Movie review: ‘The Great Escape’

I really enjoy the big-cast, spectacle war films. From the great and good (“The Longest Day,” “A Bridge Too Far” – click here for my review) to the disappointing (“The Big Red One” – click here for my review), there’s just something about the genre that’s special. Today I’ll look at “The Great Escape,” based on the historical account by Paul Brickhill. It is in the pantheon of classic war movies, so, if you haven’t seen it in a while, check it out as soon as you can.

‘The Great Escape’
(1963; 172 minutes; rated UR – which is ‘unrated;’ directed by John Sturges and starring Steve McQueen, James Garner and Richard Attenborough)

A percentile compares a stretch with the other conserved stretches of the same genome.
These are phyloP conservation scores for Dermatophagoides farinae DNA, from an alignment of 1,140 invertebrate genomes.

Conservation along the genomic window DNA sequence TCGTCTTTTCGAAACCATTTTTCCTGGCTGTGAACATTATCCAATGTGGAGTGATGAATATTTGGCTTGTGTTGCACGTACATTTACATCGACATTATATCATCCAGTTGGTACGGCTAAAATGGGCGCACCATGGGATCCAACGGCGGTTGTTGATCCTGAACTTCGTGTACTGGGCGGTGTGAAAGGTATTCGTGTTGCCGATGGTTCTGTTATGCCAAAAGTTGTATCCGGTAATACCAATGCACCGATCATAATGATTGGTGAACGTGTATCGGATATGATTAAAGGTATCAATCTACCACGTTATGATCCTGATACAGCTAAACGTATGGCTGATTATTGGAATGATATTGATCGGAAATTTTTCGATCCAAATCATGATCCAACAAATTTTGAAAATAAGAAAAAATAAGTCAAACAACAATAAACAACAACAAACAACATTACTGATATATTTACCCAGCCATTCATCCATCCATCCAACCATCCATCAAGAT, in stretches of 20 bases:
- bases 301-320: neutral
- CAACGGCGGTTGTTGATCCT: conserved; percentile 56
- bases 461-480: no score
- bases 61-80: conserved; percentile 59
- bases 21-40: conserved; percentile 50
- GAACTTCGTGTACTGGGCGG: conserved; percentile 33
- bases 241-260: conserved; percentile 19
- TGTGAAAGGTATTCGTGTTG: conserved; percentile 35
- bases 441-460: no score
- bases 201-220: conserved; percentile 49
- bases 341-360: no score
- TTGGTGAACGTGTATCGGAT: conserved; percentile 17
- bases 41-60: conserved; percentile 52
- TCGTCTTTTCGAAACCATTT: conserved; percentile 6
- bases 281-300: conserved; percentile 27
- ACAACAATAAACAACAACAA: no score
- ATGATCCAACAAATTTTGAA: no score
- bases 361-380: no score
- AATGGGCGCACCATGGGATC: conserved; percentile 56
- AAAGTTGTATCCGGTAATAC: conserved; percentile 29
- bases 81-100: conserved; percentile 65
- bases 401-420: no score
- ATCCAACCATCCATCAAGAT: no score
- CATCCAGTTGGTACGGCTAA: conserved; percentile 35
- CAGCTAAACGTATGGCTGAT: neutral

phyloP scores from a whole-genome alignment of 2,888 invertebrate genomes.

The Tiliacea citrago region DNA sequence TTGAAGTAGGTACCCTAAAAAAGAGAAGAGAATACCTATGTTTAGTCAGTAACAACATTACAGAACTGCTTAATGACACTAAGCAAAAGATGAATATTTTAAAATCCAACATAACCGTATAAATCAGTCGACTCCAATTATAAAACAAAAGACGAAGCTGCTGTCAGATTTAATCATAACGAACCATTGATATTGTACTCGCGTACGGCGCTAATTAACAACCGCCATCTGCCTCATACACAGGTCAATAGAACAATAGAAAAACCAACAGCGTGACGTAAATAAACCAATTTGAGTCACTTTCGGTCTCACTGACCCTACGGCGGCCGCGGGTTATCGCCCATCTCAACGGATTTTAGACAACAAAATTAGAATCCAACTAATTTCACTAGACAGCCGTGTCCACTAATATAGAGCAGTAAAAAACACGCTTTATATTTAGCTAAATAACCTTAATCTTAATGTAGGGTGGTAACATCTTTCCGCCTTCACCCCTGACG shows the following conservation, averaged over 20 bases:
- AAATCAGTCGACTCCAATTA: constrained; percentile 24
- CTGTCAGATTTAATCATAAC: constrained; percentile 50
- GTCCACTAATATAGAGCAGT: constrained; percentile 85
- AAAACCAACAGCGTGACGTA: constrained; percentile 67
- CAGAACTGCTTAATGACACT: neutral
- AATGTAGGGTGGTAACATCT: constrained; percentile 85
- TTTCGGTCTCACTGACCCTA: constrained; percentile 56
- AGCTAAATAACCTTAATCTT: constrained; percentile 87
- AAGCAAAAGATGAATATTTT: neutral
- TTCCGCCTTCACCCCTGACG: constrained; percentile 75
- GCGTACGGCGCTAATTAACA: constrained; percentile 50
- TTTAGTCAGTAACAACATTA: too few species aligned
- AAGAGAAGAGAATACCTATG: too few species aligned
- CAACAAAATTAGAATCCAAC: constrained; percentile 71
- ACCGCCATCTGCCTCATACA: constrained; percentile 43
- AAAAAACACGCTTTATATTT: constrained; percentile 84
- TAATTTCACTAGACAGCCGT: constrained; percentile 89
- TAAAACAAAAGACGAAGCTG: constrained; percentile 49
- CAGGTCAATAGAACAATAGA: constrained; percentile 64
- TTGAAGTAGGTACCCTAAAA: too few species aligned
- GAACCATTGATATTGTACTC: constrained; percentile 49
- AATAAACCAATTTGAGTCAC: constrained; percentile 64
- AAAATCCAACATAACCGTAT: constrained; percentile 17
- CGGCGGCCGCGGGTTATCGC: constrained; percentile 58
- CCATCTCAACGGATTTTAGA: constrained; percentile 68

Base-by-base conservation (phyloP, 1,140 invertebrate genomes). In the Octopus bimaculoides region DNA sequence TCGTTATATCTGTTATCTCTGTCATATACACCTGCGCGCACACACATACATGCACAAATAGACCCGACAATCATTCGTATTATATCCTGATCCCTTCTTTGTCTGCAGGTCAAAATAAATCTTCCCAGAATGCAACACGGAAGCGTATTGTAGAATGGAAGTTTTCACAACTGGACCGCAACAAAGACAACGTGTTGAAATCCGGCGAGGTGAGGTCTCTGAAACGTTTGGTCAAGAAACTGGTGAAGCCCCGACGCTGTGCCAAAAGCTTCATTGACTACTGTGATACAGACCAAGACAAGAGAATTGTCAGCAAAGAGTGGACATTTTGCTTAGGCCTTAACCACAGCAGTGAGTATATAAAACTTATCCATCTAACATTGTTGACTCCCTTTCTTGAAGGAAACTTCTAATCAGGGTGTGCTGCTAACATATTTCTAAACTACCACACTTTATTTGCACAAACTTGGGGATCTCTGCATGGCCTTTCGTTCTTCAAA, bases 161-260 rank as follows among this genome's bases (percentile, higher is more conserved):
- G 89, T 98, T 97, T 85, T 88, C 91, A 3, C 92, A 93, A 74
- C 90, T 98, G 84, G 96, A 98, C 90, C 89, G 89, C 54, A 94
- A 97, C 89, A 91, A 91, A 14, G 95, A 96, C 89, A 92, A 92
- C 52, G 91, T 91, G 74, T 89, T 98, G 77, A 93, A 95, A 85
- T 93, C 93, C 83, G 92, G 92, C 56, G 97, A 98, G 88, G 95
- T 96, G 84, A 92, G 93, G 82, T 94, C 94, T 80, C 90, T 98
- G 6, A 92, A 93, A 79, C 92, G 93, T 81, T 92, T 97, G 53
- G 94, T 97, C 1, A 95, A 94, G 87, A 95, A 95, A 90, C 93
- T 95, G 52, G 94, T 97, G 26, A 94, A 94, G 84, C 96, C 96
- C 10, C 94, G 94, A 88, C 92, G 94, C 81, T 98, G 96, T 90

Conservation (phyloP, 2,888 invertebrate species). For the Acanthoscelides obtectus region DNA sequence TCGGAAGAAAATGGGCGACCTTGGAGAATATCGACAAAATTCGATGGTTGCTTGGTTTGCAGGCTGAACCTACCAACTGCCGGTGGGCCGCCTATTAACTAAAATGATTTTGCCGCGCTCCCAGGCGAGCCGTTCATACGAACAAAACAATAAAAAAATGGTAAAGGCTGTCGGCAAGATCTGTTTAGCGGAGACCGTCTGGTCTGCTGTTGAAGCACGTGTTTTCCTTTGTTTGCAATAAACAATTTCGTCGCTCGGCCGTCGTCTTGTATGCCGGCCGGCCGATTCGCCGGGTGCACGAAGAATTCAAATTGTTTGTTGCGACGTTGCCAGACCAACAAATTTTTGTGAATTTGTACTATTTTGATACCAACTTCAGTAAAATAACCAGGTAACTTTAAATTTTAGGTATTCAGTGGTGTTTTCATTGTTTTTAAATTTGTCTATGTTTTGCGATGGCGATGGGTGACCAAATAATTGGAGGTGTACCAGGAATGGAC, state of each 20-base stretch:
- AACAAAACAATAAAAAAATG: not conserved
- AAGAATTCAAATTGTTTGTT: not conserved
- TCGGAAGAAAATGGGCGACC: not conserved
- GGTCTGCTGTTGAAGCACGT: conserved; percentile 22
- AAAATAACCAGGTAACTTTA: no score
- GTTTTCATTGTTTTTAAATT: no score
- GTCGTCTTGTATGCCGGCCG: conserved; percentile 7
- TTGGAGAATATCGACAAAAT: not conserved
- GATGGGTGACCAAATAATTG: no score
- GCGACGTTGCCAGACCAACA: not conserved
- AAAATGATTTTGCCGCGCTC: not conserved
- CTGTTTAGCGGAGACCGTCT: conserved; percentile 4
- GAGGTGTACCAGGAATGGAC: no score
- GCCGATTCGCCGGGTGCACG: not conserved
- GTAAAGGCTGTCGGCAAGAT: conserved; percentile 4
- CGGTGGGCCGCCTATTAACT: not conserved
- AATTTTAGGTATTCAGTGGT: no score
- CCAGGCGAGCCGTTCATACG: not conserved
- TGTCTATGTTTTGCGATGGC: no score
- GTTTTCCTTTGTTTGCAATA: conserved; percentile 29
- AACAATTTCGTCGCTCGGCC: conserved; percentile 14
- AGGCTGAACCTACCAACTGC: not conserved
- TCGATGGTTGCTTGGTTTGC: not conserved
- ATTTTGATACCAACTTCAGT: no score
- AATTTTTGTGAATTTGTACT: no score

IT’S A ‘GREAT ESCAPE’ AND A GREAT MOVIE

(NOTE: I expanded this review with additional opinion, more trivia and a bit of reorganization in the presentation of the review on March 17, 2017.)

The big-cast war film is even better when the director takes enough time to properly tell the story. With “The Great Escape,” director John Sturges works with a canvas of nearly three hours and uses each minute wisely. The audience then gets enough time from headliner Steve McQueen and co-stars James Garner and Richard Attenborough as well as the splendid supporting cast headlined by Charles Bronson and James Coburn.

(CLICK HERE FOR ALL MY MOVIE REVIEWS)

The plot of the film is straightforward: World War II prisoners of war (mostly British but with a couple of Americans – they were tossed into the movie for the American movie-going audience, not from historical fact) plan, plot and execute an escape via a tunnel from a German camp. Of course “execute” would become an operable term for many of the escapees. Click here for Wiki explanation of the real “Great Escape” during WW II (plus a list of the actual officers killed by the Nazis).